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I'm interested in finding a categorematic semantics for brackets as used in formal languages, i.e. for indicating derivation histories of expressions. A categorematic semantics for brackets assigns them an appropriate object from a meaning algebra, that is a set of meanings paired with operations from meanings to meanings. I'm curious whether there is some literature on this, since I have some ideas on this topic, but am unsure whether they can put to work.

For instance, take a standard first-order language, where connectives are presented via infix notation (Polish notation would make brackets redundant of course). Syntactically, we can take the left-right-brackets of the language as a 3-place syntactic operation, that acts the identity function on strings of the form A, #, B where A, B are formulas and # one of the 2-place connectives of the language.

Semantically we can consider the left-right-brackets (LRB) to be a sort of generalized functional application on assigment sets and set operations (assignments are of course functions from variables to domain elements): The idea is that LRB are associated with a 3-place operation, O, on the field of sets we get by considering the set of all sets of assignments. O takes as input a pair of assignment sets and one of the 2-place boolean operations (intersection or union) and returns the set we get by applying the boolean operation to the assignment sets.

Consequently, using O seems to yield a fully categorematic semantics for first-order formulas, where every expression is assigned either an assignment set or an operation on assignment sets. E.g. in a first-order model M the assignment set of the formula (A & B) is the assignment set O(A', ∩, B'), where ∩ is of course restricted to the domain of the model.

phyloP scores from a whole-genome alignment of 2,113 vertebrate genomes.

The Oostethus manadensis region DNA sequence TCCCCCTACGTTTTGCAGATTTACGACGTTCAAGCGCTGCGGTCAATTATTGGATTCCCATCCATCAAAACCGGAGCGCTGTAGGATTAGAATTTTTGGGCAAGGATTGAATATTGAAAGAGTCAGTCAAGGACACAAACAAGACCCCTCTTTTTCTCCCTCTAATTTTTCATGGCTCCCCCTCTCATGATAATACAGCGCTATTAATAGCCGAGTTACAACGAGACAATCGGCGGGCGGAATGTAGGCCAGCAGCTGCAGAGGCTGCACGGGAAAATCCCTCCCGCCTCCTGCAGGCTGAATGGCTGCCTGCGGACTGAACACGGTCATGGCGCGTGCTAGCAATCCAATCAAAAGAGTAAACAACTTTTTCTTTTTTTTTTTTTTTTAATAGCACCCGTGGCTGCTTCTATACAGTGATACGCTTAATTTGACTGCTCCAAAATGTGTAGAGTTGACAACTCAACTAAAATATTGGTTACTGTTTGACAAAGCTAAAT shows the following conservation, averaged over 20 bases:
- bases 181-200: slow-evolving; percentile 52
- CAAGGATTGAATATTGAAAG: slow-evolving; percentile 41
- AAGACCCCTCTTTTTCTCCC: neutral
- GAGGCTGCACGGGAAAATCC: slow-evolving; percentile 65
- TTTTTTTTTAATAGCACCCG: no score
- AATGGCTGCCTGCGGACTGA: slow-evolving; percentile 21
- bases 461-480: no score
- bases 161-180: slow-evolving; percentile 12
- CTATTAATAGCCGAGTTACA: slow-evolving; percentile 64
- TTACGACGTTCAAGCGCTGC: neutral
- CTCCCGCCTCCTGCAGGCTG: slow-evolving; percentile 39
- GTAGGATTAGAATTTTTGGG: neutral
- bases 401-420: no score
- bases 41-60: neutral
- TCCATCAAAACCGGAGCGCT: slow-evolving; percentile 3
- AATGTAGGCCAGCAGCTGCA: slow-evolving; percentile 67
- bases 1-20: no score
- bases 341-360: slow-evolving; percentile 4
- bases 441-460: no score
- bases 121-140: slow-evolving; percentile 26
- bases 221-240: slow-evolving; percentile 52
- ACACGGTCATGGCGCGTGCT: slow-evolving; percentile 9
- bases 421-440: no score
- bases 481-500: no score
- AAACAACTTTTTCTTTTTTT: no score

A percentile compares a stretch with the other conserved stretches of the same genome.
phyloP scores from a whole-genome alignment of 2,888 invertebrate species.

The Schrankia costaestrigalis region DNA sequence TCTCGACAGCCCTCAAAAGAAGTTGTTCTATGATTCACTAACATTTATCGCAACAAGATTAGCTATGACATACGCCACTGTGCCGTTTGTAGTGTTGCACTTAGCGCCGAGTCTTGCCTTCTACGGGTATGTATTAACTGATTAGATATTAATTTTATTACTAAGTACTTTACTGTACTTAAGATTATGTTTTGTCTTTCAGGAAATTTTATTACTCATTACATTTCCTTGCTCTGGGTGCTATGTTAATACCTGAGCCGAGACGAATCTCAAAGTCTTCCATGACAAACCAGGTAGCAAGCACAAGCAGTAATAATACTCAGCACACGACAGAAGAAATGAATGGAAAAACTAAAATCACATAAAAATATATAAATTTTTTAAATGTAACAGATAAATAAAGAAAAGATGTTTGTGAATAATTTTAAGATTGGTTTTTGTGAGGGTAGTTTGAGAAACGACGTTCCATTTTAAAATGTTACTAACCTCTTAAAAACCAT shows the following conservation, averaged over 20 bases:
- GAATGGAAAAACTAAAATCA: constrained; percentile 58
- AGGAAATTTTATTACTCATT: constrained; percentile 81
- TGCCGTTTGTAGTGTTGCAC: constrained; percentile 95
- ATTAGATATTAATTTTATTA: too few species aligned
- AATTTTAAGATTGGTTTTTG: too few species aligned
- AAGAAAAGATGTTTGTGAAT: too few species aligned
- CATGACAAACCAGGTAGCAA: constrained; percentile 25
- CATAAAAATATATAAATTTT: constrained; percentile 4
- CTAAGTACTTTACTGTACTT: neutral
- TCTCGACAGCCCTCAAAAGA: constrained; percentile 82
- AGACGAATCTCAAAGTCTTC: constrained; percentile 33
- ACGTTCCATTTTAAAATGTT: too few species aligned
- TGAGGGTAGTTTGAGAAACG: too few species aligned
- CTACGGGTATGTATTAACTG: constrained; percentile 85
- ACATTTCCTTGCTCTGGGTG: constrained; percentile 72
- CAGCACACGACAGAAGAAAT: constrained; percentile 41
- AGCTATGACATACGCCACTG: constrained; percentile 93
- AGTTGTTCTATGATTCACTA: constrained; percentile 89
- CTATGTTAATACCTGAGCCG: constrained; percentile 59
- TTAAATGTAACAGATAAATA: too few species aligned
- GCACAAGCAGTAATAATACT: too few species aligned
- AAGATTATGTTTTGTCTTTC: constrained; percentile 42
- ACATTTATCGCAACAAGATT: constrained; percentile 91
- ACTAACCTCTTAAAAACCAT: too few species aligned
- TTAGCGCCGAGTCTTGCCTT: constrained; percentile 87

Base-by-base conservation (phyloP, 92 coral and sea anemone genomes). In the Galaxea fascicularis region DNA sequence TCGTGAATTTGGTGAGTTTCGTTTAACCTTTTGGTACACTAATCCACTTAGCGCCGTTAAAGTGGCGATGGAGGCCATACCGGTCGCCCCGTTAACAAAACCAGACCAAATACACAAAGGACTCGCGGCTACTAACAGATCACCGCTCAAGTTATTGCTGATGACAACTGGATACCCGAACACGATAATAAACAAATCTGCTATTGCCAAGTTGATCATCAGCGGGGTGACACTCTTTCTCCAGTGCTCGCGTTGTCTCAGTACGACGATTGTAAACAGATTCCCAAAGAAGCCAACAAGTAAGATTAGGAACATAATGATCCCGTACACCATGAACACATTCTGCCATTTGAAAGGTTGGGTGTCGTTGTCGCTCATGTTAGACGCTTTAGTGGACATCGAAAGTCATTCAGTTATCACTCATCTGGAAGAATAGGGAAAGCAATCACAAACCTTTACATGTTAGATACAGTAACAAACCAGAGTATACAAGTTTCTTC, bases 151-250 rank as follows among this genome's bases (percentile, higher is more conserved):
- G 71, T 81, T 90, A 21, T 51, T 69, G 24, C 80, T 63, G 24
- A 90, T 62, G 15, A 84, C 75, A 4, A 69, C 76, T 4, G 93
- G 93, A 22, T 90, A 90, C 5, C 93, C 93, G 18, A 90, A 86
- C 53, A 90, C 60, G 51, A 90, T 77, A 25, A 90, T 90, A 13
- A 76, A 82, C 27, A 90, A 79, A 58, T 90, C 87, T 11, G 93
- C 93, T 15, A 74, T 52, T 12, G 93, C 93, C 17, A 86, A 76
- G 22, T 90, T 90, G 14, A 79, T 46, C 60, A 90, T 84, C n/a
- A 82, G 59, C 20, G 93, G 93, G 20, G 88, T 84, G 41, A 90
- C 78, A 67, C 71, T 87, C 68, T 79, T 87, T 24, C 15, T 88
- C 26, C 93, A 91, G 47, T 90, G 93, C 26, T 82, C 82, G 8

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  • Brackets are for human readability; as you said, we can do without them. If so, what is the "semantic value" of something that can be avoided without changing the meaning of the resulting expression? May 26 at 6:44
  • Having said that, brackets are punctuation marks; maybe useful The Syntax and Semantics of Punctuation May 26 at 7:11
  • 'Semantic value' is another term for meaning. Following your argument, we could also say that the question of the semantics of variables is quite pointless, since in combinatory logic we can do without them. But of course the semantics of variables is not an idle question. So your argument goes wrong here.
    – sequitur
    May 26 at 13:45

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